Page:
Pre-school care, combining basic education with health and nutrition programmes, remains the missing link for millions of children in developing countries, and early childhood programmes can make for strong foundations and pay high dividends.
The UN’s cultural, educational and scientific organisation argues in its annual report on education that such programmes are key to cutting mortality among children and ensuring they achieve their full potential in later years.
Across the world in 2004, 37 per cent of children attended a nursery school – catering to pupils aged three to around six – compared to 17 per cent in 1975, a big increase but still a long way from UN objectives.
Care programmes aimed at very young children – under the age of three – are non-existent in more than half of countries, where toddlers remain in the sole care of their families or community, UNESCO said.
Yet in many developing countries, rising numbers of women at work, “migration, urbanisation and the HIV/AIDS pandemic are weakening ties between extended and nuclear families and creating child care needs that current arrangements do not meet,” the report warned.
Koichiro Matsuura, director-general of UNESCO, called in a statement for a high-level political drive to develop healthcare and education for the “youngest and most vulnerable children” — what the report calls the “forgotten link in the education chain”.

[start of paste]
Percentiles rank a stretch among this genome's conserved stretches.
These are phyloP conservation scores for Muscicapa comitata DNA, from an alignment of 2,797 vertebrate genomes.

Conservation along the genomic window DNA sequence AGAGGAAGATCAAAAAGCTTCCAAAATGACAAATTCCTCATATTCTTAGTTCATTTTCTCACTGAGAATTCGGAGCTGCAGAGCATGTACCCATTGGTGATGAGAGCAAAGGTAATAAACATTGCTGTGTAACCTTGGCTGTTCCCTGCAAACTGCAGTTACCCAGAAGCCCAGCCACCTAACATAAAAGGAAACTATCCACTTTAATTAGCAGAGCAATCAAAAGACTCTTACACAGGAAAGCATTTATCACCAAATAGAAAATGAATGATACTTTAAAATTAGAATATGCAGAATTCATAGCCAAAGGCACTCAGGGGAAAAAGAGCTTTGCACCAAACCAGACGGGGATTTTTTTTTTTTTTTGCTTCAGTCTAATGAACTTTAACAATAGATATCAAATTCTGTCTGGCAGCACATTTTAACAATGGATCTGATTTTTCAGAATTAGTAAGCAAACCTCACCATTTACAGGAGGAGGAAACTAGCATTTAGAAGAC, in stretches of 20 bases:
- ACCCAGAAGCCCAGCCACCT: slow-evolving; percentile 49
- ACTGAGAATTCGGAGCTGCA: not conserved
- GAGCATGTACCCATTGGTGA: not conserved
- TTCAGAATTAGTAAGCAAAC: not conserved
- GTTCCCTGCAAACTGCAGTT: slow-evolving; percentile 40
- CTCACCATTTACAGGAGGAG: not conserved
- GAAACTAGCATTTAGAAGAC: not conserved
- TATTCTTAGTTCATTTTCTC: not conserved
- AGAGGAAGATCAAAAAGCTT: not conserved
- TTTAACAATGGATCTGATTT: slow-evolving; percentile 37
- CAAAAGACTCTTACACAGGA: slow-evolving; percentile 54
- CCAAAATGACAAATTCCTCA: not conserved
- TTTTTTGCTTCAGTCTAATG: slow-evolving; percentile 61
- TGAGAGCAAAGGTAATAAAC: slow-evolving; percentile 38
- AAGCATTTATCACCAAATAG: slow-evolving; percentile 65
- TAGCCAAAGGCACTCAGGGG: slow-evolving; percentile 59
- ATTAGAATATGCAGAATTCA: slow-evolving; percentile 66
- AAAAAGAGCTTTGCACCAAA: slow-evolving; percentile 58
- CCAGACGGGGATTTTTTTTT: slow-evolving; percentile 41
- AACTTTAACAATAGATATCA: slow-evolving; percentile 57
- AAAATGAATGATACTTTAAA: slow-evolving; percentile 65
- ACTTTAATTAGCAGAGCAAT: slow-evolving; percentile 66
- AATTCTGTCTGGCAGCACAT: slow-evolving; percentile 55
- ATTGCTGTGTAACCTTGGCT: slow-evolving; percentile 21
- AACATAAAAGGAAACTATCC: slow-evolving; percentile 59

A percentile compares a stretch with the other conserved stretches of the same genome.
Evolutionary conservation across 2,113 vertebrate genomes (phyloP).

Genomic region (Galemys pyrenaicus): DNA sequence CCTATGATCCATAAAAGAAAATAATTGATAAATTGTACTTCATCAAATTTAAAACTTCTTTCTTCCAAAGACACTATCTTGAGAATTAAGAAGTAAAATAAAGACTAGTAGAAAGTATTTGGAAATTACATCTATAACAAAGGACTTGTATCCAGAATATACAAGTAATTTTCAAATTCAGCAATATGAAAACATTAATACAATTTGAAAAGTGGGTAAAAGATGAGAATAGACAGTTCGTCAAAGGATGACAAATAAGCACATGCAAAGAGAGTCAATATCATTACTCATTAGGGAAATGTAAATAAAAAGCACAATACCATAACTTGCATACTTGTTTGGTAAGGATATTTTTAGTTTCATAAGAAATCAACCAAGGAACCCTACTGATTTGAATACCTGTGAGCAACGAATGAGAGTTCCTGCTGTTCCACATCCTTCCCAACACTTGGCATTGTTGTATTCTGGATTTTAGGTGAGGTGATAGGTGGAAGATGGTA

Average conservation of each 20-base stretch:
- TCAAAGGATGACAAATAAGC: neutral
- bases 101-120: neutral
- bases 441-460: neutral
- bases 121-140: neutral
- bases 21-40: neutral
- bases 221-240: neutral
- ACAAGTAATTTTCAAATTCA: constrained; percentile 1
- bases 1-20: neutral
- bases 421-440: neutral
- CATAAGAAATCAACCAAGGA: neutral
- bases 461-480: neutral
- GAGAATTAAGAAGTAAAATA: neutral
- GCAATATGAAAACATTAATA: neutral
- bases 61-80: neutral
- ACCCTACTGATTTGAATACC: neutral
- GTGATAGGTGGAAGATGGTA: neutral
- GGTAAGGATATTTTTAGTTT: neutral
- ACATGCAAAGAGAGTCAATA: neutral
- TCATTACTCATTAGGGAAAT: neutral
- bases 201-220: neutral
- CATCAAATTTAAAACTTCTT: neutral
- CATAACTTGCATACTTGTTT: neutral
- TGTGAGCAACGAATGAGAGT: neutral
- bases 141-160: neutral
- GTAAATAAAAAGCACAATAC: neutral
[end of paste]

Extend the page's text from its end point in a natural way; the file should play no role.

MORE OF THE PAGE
“Expanding and improving early childhood healthcare and education was one of six goals set at a UN conference in Dakar in 2000, focused on access to primary education, boy-girl disparities and adult literacy and training.
Some 10.5 million children a year continue to die from preventable diseases before age five, with sub-Saharan Africa, South and West Asia worst affected.
Among developing regions, Latin America tops the chart with 62 per cent of children in pre-school care, and has managed to reduce malnutrition and stunted growth among children thanks to early childhood programmes, said the report.
Sub-Saharan Africa lags at the bottom of the table, which just 12 per cent of children enrolled at a nursery school, against to 16 per cent in Arab countries, 32 per cent in South and West Asia and 35 per cent in East Asia and the Pacific.
In Europe and North America — due largely to the growing number of working women and single-parent families — pre-school care has become near universal.
Focusing on the poorest and most isolated areas, UNESCO called for countries to plough greater resources into early childhood care — which currently accounts, on average, for less than 10 per cent of education spending.